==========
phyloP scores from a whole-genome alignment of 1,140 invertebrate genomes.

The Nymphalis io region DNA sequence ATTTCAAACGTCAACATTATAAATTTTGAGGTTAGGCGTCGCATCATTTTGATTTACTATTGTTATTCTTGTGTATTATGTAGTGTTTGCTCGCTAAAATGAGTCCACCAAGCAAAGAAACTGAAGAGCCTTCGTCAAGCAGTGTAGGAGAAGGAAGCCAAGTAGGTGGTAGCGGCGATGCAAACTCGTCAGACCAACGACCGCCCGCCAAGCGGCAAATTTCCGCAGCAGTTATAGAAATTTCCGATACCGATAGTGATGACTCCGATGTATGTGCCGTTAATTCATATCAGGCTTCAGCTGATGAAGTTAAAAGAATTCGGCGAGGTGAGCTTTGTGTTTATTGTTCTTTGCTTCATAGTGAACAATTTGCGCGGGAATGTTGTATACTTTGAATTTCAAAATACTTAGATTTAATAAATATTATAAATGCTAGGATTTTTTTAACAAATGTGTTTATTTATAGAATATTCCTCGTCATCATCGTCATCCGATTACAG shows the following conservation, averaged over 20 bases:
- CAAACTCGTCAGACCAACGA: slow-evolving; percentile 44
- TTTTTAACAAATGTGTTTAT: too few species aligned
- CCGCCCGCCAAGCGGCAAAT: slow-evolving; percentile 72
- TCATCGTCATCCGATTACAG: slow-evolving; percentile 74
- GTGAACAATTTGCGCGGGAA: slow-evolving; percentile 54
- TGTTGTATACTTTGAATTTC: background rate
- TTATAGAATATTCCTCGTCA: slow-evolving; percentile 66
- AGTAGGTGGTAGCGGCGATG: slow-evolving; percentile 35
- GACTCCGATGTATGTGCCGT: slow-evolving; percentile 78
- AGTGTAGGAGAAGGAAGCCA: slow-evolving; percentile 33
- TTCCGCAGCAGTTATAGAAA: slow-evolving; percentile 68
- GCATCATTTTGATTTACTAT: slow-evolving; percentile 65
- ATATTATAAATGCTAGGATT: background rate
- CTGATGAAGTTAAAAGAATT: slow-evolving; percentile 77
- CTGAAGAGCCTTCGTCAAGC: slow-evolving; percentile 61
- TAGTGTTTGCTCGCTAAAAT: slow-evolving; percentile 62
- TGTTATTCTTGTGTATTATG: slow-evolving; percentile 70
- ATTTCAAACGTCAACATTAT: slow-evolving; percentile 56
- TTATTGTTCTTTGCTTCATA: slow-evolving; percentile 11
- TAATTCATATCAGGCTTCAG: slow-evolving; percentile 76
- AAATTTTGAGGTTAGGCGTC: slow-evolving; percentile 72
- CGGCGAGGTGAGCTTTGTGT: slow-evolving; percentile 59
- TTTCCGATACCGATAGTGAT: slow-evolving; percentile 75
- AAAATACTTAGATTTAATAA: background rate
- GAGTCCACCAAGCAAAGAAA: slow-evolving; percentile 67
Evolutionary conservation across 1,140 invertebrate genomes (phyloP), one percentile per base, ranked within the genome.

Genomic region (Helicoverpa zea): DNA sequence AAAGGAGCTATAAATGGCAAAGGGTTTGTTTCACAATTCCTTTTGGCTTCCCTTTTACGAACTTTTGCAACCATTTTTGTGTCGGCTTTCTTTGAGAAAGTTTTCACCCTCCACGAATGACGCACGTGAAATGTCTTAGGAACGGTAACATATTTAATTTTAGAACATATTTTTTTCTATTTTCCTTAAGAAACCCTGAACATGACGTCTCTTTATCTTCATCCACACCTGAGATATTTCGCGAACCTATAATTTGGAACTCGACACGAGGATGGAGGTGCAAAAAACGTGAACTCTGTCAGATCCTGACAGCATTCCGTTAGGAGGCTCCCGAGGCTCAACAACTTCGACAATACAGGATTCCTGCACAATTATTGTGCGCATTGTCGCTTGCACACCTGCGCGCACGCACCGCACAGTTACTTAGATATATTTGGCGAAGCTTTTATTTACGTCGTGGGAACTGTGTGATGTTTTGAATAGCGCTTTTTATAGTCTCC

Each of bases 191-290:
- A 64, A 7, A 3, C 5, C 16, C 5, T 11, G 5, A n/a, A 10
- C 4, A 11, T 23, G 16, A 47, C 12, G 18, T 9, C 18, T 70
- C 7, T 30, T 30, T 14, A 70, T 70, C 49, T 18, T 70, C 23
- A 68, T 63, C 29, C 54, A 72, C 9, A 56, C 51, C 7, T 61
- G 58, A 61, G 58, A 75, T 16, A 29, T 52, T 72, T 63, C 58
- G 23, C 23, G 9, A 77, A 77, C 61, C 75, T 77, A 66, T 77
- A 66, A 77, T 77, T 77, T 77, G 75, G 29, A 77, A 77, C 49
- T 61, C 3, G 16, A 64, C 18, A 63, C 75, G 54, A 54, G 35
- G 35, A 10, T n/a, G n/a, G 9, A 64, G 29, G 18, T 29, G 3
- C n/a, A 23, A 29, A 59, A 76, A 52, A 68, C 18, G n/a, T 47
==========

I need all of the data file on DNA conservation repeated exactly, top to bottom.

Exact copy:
phyloP scores from a whole-genome alignment of 1,140 invertebrate genomes.

The Nymphalis io region DNA sequence ATTTCAAACGTCAACATTATAAATTTTGAGGTTAGGCGTCGCATCATTTTGATTTACTATTGTTATTCTTGTGTATTATGTAGTGTTTGCTCGCTAAAATGAGTCCACCAAGCAAAGAAACTGAAGAGCCTTCGTCAAGCAGTGTAGGAGAAGGAAGCCAAGTAGGTGGTAGCGGCGATGCAAACTCGTCAGACCAACGACCGCCCGCCAAGCGGCAAATTTCCGCAGCAGTTATAGAAATTTCCGATACCGATAGTGATGACTCCGATGTATGTGCCGTTAATTCATATCAGGCTTCAGCTGATGAAGTTAAAAGAATTCGGCGAGGTGAGCTTTGTGTTTATTGTTCTTTGCTTCATAGTGAACAATTTGCGCGGGAATGTTGTATACTTTGAATTTCAAAATACTTAGATTTAATAAATATTATAAATGCTAGGATTTTTTTAACAAATGTGTTTATTTATAGAATATTCCTCGTCATCATCGTCATCCGATTACAG shows the following conservation, averaged over 20 bases:
- CAAACTCGTCAGACCAACGA: slow-evolving; percentile 44
- TTTTTAACAAATGTGTTTAT: too few species aligned
- CCGCCCGCCAAGCGGCAAAT: slow-evolving; percentile 72
- TCATCGTCATCCGATTACAG: slow-evolving; percentile 74
- GTGAACAATTTGCGCGGGAA: slow-evolving; percentile 54
- TGTTGTATACTTTGAATTTC: background rate
- TTATAGAATATTCCTCGTCA: slow-evolving; percentile 66
- AGTAGGTGGTAGCGGCGATG: slow-evolving; percentile 35
- GACTCCGATGTATGTGCCGT: slow-evolving; percentile 78
- AGTGTAGGAGAAGGAAGCCA: slow-evolving; percentile 33
- TTCCGCAGCAGTTATAGAAA: slow-evolving; percentile 68
- GCATCATTTTGATTTACTAT: slow-evolving; percentile 65
- ATATTATAAATGCTAGGATT: background rate
- CTGATGAAGTTAAAAGAATT: slow-evolving; percentile 77
- CTGAAGAGCCTTCGTCAAGC: slow-evolving; percentile 61
- TAGTGTTTGCTCGCTAAAAT: slow-evolving; percentile 62
- TGTTATTCTTGTGTATTATG: slow-evolving; percentile 70
- ATTTCAAACGTCAACATTAT: slow-evolving; percentile 56
- TTATTGTTCTTTGCTTCATA: slow-evolving; percentile 11
- TAATTCATATCAGGCTTCAG: slow-evolving; percentile 76
- AAATTTTGAGGTTAGGCGTC: slow-evolving; percentile 72
- CGGCGAGGTGAGCTTTGTGT: slow-evolving; percentile 59
- TTTCCGATACCGATAGTGAT: slow-evolving; percentile 75
- AAAATACTTAGATTTAATAA: background rate
- GAGTCCACCAAGCAAAGAAA: slow-evolving; percentile 67
Evolutionary conservation across 1,140 invertebrate genomes (phyloP), one percentile per base, ranked within the genome.

Genomic region (Helicoverpa zea): DNA sequence AAAGGAGCTATAAATGGCAAAGGGTTTGTTTCACAATTCCTTTTGGCTTCCCTTTTACGAACTTTTGCAACCATTTTTGTGTCGGCTTTCTTTGAGAAAGTTTTCACCCTCCACGAATGACGCACGTGAAATGTCTTAGGAACGGTAACATATTTAATTTTAGAACATATTTTTTTCTATTTTCCTTAAGAAACCCTGAACATGACGTCTCTTTATCTTCATCCACACCTGAGATATTTCGCGAACCTATAATTTGGAACTCGACACGAGGATGGAGGTGCAAAAAACGTGAACTCTGTCAGATCCTGACAGCATTCCGTTAGGAGGCTCCCGAGGCTCAACAACTTCGACAATACAGGATTCCTGCACAATTATTGTGCGCATTGTCGCTTGCACACCTGCGCGCACGCACCGCACAGTTACTTAGATATATTTGGCGAAGCTTTTATTTACGTCGTGGGAACTGTGTGATGTTTTGAATAGCGCTTTTTATAGTCTCC

Each of bases 191-290:
- A 64, A 7, A 3, C 5, C 16, C 5, T 11, G 5, A n/a, A 10
- C 4, A 11, T 23, G 16, A 47, C 12, G 18, T 9, C 18, T 70
- C 7, T 30, T 30, T 14, A 70, T 70, C 49, T 18, T 70, C 23
- A 68, T 63, C 29, C 54, A 72, C 9, A 56, C 51, C 7, T 61
- G 58, A 61, G 58, A 75, T 16, A 29, T 52, T 72, T 63, C 58
- G 23, C 23, G 9, A 77, A 77, C 61, C 75, T 77, A 66, T 77
- A 66, A 77, T 77, T 77, T 77, G 75, G 29, A 77, A 77, C 49
- T 61, C 3, G 16, A 64, C 18, A 63, C 75, G 54, A 54, G 35
- G 35, A 10, T n/a, G n/a, G 9, A 64, G 29, G 18, T 29, G 3
- C n/a, A 23, A 29, A 59, A 76, A 52, A 68, C 18, G n/a, T 47